The head of the U.S. Small Business Administration said the latest version of a government plan to pry loose lending markets will help small businesses.
Acting SBA Administrator Darryl K. Hairston in a Feb. 10 release praised the Federal Reserve Bank of New York and the latest version of its Term Asset-Backed Securities Loan Facility, or TALF.
“If we want to thaw the credit markets for small businesses, we absolutely have to get the secondary market for small business loans moving again. TALF is a critical element in doing that,” he said. “SBA supports this program and we’re glad the TALF is moving forward with some changes we asked for that will make SBA lending more attractive for 7(a) and 504 program lenders.”
The goal of TALF is to help unfreeze recession-battered credit markets and its revised terms and conditions were announced on March 3 by the Federal Reserve of New York.
The revisions include a reduction in the interest rates and collateral haircuts — a percentage subtracted from the market value of the collateral — for loans secured by asset-backed securities guaranteed by the Small Business Administration or backed by government-guaranteed student loans.
The Reserve said in a release that TALF was “designed to catalyze the securitization markets by providing financing to investors to support their purchases of certain AAA-rated asset-backed securities. These markets have historically been a critical component of lending in our financial system, but they have been virtually shuttered since the worsening of the financial crisis in October. By reopening these markets, the TALF will assist lenders in meeting the borrowing needs of consumers and small businesses, helping to stimulate the broader economy.”
Under the announcement, the Federal Reserve Bank of New York will lend up to $200 billion to eligible owners of certain AAA-rated ABS backed by newly and recently originated auto loans, credit card loans, student loans, and SBA-guaranteed small business loans.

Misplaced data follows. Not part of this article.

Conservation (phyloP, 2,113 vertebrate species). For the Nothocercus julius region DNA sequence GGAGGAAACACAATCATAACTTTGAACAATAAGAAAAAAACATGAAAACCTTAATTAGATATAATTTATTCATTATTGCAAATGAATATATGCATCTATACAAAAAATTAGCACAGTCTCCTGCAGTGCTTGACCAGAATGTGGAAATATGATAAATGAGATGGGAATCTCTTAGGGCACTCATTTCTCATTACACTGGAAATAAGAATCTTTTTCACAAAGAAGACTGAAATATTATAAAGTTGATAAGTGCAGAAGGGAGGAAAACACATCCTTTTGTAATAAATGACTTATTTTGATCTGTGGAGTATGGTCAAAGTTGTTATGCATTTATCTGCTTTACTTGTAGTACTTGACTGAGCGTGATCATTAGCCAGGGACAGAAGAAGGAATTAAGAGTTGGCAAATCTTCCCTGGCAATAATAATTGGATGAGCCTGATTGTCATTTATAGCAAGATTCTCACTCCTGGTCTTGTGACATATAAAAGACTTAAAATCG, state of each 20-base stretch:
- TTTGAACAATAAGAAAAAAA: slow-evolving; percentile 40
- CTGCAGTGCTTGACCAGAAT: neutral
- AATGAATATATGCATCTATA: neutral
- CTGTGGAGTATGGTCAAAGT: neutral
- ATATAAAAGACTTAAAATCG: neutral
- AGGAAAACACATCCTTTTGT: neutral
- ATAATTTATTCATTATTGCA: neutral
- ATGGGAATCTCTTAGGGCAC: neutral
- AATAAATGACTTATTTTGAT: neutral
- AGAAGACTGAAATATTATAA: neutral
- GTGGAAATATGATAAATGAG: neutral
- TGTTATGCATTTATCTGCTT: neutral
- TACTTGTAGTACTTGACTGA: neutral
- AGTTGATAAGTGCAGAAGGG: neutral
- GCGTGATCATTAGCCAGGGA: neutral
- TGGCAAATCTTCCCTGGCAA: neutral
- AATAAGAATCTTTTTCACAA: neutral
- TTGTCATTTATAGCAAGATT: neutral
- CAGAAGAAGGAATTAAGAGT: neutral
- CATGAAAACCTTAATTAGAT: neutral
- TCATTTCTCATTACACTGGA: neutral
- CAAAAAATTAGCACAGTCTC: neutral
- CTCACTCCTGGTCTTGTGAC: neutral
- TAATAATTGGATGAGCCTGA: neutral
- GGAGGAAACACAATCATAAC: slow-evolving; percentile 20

Issuers and investors in the private sector are expected to begin arranging and marketing new securitizations of recently generated loans, and subscriptions for funding in March will be accepted on March 17, the Reserve said.
On March 25, those new securitizations will be funded by the program, creating new lending capacity for additional future loans, it said.
The program will hold monthly fundings through December 2009 or longer if the Federal Reserve Board chooses to extend the facility.
“SBA is optimistic the TALF will help unfreeze the secondary markets and help restore liquidity to the small business lending industry,” Hairston said. “We’re going to keep working closely with the Federal Reserve and the Treasury to make this program successful.”
This article was submitted by Kathleen O’Connor, a contributing writer for Biz2Credit. Biz2Credit is a small business marketplace that provides entrepreneurs with the latest industry news and financial advice. Send all questions to email@example.com.